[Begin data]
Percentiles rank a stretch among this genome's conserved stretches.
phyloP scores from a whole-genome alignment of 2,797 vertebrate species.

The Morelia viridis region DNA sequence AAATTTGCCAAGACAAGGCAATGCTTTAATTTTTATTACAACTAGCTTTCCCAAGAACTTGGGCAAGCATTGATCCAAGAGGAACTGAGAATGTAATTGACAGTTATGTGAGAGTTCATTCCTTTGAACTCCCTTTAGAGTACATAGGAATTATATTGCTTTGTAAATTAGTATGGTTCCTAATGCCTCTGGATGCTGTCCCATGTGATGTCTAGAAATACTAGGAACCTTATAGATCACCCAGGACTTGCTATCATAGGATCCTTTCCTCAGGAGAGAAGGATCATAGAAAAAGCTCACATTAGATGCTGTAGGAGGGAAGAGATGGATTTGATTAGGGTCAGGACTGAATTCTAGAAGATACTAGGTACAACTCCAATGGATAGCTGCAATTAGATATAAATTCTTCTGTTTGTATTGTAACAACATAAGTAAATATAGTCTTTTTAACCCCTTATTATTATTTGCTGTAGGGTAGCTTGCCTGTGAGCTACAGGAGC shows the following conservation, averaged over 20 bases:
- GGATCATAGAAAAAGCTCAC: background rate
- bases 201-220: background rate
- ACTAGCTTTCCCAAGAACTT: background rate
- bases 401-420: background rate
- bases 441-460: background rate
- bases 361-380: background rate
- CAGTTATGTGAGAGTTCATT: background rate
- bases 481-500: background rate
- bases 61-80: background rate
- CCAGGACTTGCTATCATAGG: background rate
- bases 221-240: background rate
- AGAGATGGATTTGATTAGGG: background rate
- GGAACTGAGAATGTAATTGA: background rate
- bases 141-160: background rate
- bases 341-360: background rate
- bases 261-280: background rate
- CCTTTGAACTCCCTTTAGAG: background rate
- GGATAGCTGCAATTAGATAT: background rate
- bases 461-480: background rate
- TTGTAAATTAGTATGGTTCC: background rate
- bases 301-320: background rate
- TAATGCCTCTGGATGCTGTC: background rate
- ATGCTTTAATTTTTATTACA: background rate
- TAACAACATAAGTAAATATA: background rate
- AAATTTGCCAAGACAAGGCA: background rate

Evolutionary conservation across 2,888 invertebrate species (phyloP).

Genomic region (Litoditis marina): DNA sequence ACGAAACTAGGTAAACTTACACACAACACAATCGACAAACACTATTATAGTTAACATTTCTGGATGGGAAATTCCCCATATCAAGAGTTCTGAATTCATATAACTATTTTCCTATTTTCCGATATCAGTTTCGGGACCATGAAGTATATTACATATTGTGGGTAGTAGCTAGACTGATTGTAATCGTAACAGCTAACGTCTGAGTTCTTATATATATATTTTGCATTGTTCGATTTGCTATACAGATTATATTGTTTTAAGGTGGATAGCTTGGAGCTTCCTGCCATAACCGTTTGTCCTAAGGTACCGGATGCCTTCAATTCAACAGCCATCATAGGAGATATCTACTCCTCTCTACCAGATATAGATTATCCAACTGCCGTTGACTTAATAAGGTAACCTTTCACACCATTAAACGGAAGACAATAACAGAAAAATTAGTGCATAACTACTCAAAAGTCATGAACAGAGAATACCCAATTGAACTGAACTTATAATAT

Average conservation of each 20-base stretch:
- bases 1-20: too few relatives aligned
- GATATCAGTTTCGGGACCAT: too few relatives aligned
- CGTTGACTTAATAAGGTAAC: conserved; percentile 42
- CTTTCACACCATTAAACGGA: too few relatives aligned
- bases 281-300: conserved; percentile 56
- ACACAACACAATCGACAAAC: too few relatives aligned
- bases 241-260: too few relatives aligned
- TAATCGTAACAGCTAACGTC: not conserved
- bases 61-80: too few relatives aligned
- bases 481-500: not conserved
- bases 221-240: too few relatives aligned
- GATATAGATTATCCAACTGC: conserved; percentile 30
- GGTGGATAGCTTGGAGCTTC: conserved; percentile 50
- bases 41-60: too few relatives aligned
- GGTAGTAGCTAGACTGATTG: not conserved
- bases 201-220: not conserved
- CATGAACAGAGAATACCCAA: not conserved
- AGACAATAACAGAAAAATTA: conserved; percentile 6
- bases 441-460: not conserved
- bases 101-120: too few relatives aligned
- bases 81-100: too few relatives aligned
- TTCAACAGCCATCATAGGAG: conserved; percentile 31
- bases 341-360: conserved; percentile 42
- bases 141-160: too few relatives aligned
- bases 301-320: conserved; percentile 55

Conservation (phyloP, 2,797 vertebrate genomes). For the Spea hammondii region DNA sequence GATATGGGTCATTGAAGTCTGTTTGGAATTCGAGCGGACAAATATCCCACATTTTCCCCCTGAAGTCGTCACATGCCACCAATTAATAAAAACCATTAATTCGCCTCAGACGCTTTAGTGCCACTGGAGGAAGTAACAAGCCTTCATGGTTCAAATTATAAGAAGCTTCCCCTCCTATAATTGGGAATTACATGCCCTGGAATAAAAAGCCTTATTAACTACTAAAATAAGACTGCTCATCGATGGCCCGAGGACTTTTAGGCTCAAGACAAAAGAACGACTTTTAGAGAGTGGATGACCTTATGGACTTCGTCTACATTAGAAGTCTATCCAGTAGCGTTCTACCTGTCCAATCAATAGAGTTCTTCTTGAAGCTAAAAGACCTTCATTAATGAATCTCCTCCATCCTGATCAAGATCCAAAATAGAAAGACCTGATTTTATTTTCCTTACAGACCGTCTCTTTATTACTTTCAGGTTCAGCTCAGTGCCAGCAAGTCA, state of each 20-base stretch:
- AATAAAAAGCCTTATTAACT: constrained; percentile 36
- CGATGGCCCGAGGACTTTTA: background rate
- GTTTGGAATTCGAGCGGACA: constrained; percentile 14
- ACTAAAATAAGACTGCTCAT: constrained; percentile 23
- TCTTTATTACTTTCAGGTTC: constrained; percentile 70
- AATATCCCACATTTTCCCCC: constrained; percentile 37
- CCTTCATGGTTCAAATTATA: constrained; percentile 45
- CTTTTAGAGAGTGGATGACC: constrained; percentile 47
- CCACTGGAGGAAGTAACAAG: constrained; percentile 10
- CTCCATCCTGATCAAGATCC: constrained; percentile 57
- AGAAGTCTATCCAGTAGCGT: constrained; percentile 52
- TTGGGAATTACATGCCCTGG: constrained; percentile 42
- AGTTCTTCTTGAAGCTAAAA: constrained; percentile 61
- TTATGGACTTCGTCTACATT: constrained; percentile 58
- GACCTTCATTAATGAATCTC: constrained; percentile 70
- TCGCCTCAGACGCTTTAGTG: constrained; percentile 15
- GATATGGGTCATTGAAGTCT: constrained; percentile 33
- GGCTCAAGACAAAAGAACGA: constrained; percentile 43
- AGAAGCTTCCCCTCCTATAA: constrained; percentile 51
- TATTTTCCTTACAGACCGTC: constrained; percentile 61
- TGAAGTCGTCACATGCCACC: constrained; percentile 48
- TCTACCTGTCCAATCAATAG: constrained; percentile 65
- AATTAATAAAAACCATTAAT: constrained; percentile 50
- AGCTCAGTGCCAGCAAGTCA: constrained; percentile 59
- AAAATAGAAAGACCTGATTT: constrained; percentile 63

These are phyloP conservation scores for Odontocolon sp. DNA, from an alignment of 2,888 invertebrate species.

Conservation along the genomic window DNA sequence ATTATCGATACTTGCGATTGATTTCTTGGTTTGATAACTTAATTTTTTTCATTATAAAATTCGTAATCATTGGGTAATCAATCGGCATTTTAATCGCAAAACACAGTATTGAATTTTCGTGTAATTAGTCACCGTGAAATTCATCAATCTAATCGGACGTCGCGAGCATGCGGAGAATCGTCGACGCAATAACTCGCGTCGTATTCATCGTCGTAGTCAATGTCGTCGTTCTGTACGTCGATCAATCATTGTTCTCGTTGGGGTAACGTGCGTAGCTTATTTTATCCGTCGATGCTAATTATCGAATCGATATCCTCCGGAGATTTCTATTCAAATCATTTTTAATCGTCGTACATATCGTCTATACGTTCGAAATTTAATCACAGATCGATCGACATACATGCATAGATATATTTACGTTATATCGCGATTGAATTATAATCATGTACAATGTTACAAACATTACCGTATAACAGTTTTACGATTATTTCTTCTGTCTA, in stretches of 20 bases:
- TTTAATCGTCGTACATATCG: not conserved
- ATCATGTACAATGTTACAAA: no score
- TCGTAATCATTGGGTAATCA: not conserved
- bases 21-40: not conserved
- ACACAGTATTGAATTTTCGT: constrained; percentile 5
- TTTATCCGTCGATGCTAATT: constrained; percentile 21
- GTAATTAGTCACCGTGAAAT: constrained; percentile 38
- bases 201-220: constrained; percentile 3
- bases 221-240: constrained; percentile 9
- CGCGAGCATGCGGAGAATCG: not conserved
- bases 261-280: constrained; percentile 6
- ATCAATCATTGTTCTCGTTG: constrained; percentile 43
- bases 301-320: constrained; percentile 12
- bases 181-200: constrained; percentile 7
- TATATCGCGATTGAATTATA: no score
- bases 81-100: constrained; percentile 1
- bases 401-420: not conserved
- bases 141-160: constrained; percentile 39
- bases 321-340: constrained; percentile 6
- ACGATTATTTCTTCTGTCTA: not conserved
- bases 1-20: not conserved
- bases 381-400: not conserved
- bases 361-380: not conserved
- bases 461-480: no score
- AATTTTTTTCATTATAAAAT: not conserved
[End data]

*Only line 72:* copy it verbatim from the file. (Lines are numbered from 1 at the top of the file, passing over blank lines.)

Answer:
- GACCTTCATTAATGAATCTC: constrained; percentile 70